DEARBORN, MI â€“Motor Co. officially pulls the plug on the 71-year-old Mercury brand.
The auto maker says it will end Mercury production in the fourth-quarter to concentrate more resources on its Lincoln luxury marque.
â€śThe company plans to expand and enhance the Lincoln lineup, so we decided to discontinue the Mercury brand,â€ť Mark Fields, president-The Americas, tells reporters at a news conference here today.
says it intends to expand the Lincoln lineup with seven all-new or significantly refreshed vehicles over the next four years, including its first-ever C-segment product. Ford officials are mum on the style of the C-segment vehicle, but vow it will be fully differentiated from any Blue Oval product.
Fields says the decision to axe Mercury was made today following a vote by the board of directors. When asked why the timing was right to discontinue the brand now, Fields says itâ€™s largely due to the success of the core Blue Oval brand.
The Ford brand is â€śgrowing in strength,â€ť he says, noting an increase of 2.2 points of market share.
â€śMercuryâ€™s total market share is eight-tenths of 1%, and thatâ€™s declining,â€ť Fields adds. â€śThe gain on the Ford brand is more than twice Mercuryâ€™s share.â€ť
Ford also says large numbers of Mercurys were purchased using discount plans. And as the Blue Oval made strides in quality and content, more and more traditional Mercury buyers were cross-shopping the Ford brand.
Some 53% of Mercury buyers cross-shopped Ford and Lincoln products, the auto maker says.
Fields says Ford is in the process of alerting its 1,712 Mercury dealerships, a process that should be complete within 36 hours.
Ford will work to link affected dealers with existing Blue Oval franchises. In cases where that process is not feasible, the auto maker will â€ścompensate them fairly and reasonably,â€ť he says.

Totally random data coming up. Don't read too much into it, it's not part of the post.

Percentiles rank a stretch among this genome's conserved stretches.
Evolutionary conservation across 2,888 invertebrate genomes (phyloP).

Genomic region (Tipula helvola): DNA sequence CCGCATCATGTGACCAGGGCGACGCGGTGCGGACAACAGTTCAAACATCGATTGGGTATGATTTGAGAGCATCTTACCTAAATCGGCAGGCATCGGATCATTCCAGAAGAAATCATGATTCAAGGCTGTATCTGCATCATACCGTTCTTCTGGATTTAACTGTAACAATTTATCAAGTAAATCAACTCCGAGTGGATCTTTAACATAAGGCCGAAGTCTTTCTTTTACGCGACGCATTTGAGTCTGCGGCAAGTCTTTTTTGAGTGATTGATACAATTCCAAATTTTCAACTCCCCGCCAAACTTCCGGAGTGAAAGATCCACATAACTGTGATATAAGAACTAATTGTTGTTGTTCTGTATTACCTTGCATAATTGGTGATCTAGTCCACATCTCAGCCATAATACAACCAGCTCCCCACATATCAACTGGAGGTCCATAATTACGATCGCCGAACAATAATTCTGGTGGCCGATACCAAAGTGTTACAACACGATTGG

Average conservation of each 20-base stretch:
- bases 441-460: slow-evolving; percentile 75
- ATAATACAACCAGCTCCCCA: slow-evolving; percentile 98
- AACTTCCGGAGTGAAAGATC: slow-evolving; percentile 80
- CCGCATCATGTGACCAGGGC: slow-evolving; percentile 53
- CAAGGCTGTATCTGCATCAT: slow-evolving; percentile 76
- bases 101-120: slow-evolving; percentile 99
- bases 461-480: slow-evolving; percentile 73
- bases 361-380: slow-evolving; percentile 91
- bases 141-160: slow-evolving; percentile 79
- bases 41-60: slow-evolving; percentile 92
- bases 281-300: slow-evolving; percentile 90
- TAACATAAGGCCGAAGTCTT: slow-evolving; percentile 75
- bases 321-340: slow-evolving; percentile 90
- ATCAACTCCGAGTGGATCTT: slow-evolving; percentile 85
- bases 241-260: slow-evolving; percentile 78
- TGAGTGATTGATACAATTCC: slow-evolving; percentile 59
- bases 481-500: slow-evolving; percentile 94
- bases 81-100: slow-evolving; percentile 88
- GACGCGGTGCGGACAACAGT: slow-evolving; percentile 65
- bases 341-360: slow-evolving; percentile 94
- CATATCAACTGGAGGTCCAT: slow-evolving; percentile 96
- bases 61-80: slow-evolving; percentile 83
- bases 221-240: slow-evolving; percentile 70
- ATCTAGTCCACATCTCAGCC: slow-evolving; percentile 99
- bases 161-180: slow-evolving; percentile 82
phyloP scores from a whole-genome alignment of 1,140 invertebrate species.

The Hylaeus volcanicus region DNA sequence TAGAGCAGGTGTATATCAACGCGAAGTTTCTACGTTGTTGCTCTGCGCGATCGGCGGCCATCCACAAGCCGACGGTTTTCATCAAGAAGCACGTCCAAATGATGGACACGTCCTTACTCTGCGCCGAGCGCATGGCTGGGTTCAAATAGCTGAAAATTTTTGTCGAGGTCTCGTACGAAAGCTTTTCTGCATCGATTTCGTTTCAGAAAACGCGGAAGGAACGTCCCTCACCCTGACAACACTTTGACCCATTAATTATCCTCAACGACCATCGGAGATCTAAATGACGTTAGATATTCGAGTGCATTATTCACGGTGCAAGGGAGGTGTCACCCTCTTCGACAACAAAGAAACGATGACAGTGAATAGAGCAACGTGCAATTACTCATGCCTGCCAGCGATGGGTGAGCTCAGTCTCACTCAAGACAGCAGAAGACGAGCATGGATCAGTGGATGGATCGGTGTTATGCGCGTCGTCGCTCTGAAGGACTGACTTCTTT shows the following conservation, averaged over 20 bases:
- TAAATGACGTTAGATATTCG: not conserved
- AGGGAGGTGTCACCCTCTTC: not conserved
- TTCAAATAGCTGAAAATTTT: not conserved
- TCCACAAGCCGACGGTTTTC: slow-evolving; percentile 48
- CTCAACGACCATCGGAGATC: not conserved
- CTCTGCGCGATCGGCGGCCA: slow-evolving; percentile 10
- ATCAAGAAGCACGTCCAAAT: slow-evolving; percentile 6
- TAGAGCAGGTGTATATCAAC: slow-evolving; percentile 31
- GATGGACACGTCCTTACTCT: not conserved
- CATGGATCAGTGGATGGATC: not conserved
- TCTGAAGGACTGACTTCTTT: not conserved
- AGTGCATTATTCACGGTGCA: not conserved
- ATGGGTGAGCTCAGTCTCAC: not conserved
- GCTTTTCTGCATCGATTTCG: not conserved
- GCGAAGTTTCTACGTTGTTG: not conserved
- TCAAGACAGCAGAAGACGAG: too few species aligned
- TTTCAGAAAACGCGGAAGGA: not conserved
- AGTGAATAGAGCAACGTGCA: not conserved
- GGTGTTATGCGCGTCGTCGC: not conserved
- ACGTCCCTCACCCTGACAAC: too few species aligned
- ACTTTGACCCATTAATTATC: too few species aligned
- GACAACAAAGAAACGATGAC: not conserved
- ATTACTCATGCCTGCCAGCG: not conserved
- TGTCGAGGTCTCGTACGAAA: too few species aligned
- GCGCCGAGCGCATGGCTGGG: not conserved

The future of Mercury, founded by Edsel Ford, has been a hot-button topic for years, but Ford executives repeatedly have shown support for the 71-year-old premium brand that filled the gap between the Blue Oval and Lincoln.
Fields says that show of support was not an effort to deceive dealers or the public, but rather was genuine at the time.
â€śWe were not lying to dealers,â€ť he says. â€śWe go through an annual review process, and based on that we decided on this. We were not misleading.â€ť
Bob Tasca, chairman of the Ford, Lincoln, Mercury dealer council, supports Fordâ€™s decision but says itâ€™s likely to take a toll on dealers.
â€śFor some dealers, if they sell Ford, Lincoln and Mercury, it will probably simplify their business,â€ť he says. â€śBut thereâ€™s an emotional side because it affects people. There will be some cases where it makes a lot of sense and dealers will prosper, but some will go out of business.â€ť
Fields says no corporate level jobs will be lost due to the decision, as all personnel currently working on Mercury projects will be transferred to Lincoln.
Plants that build Mercury products also will be unaffected, says Derrick Kuzak, Fordâ€™s product chief.
Kuzak declines to comment on upcoming additional Lincoln models but says an all-new Lincoln exclusive V-6 is in the works, as well as â€śfuel-efficientâ€ť transmissions.
In recent years, the Mercury division has been starved of product. The Mercury Sable, twin of the Ford Taurus, was scrapped when the all-new â€™10 Taurus debuted, and the Mountaineer SUV is slated to be discontinued when the â€™11 Ford Explorer arrives.
Also departing the lineup is the Grand Marquis large sedan. Production will end this year.
Mercuryâ€™s lineup soon will consist of just two models â€“ the Milan midsized sedan and the Mariner cross/utility vehicle.
Accounting for upwards of 450,000 units in a given year during the 1980s and 1990s, Mercury sales have been falling like a rock over the past decade.
The brand posted its best year in 1984 with deliveries of 527,198 vehicles and a whopping 16.5% share of the auto makerâ€™s 3.2 million sales, Wardâ€™s data shows. But last year, Mercury accounted for 92,299 deliveries and a 6.2% share of 1.7 million Ford sales.
In order to sell of remaining Mercury stock once production is discontinued, Fields says Ford plans to offer incentives this summer.